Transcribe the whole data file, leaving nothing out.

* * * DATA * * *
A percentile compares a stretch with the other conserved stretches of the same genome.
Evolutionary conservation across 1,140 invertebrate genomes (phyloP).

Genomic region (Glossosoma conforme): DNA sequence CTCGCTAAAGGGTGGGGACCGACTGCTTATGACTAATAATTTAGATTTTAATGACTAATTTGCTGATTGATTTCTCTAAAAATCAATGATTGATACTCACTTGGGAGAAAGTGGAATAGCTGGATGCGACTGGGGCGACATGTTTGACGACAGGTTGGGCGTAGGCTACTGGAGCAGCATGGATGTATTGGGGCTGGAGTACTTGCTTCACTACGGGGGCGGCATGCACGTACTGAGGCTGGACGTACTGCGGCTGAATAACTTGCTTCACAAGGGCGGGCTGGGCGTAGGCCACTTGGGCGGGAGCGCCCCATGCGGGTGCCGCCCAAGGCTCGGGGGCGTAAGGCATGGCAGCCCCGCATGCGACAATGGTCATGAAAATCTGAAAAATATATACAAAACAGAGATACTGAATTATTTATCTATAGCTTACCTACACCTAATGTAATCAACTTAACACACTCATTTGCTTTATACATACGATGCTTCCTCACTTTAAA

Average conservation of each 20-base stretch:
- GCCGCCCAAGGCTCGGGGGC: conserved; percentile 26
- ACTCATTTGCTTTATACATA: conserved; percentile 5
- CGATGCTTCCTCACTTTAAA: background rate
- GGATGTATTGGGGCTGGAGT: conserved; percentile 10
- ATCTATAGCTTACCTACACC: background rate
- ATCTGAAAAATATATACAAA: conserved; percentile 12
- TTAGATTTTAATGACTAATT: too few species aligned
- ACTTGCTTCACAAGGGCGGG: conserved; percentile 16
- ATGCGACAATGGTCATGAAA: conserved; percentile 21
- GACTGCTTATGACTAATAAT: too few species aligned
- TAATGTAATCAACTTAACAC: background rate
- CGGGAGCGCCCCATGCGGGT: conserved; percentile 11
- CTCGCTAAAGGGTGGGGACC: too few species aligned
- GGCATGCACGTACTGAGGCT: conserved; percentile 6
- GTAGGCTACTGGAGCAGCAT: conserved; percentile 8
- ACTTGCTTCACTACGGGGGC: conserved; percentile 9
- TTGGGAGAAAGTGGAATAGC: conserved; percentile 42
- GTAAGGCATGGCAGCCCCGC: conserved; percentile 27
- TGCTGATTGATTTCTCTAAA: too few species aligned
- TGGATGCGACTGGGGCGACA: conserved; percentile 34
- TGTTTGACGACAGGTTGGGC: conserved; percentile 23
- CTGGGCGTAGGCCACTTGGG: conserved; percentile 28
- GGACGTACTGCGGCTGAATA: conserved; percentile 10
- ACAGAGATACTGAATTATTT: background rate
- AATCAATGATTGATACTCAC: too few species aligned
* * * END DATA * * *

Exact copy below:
A percentile compares a stretch with the other conserved stretches of the same genome.
Evolutionary conservation across 1,140 invertebrate genomes (phyloP).

Genomic region (Glossosoma conforme): DNA sequence CTCGCTAAAGGGTGGGGACCGACTGCTTATGACTAATAATTTAGATTTTAATGACTAATTTGCTGATTGATTTCTCTAAAAATCAATGATTGATACTCACTTGGGAGAAAGTGGAATAGCTGGATGCGACTGGGGCGACATGTTTGACGACAGGTTGGGCGTAGGCTACTGGAGCAGCATGGATGTATTGGGGCTGGAGTACTTGCTTCACTACGGGGGCGGCATGCACGTACTGAGGCTGGACGTACTGCGGCTGAATAACTTGCTTCACAAGGGCGGGCTGGGCGTAGGCCACTTGGGCGGGAGCGCCCCATGCGGGTGCCGCCCAAGGCTCGGGGGCGTAAGGCATGGCAGCCCCGCATGCGACAATGGTCATGAAAATCTGAAAAATATATACAAAACAGAGATACTGAATTATTTATCTATAGCTTACCTACACCTAATGTAATCAACTTAACACACTCATTTGCTTTATACATACGATGCTTCCTCACTTTAAA

Average conservation of each 20-base stretch:
- GCCGCCCAAGGCTCGGGGGC: conserved; percentile 26
- ACTCATTTGCTTTATACATA: conserved; percentile 5
- CGATGCTTCCTCACTTTAAA: background rate
- GGATGTATTGGGGCTGGAGT: conserved; percentile 10
- ATCTATAGCTTACCTACACC: background rate
- ATCTGAAAAATATATACAAA: conserved; percentile 12
- TTAGATTTTAATGACTAATT: too few species aligned
- ACTTGCTTCACAAGGGCGGG: conserved; percentile 16
- ATGCGACAATGGTCATGAAA: conserved; percentile 21
- GACTGCTTATGACTAATAAT: too few species aligned
- TAATGTAATCAACTTAACAC: background rate
- CGGGAGCGCCCCATGCGGGT: conserved; percentile 11
- CTCGCTAAAGGGTGGGGACC: too few species aligned
- GGCATGCACGTACTGAGGCT: conserved; percentile 6
- GTAGGCTACTGGAGCAGCAT: conserved; percentile 8
- ACTTGCTTCACTACGGGGGC: conserved; percentile 9
- TTGGGAGAAAGTGGAATAGC: conserved; percentile 42
- GTAAGGCATGGCAGCCCCGC: conserved; percentile 27
- TGCTGATTGATTTCTCTAAA: too few species aligned
- TGGATGCGACTGGGGCGACA: conserved; percentile 34
- TGTTTGACGACAGGTTGGGC: conserved; percentile 23
- CTGGGCGTAGGCCACTTGGG: conserved; percentile 28
- GGACGTACTGCGGCTGAATA: conserved; percentile 10
- ACAGAGATACTGAATTATTT: background rate
- AATCAATGATTGATACTCAC: too few species aligned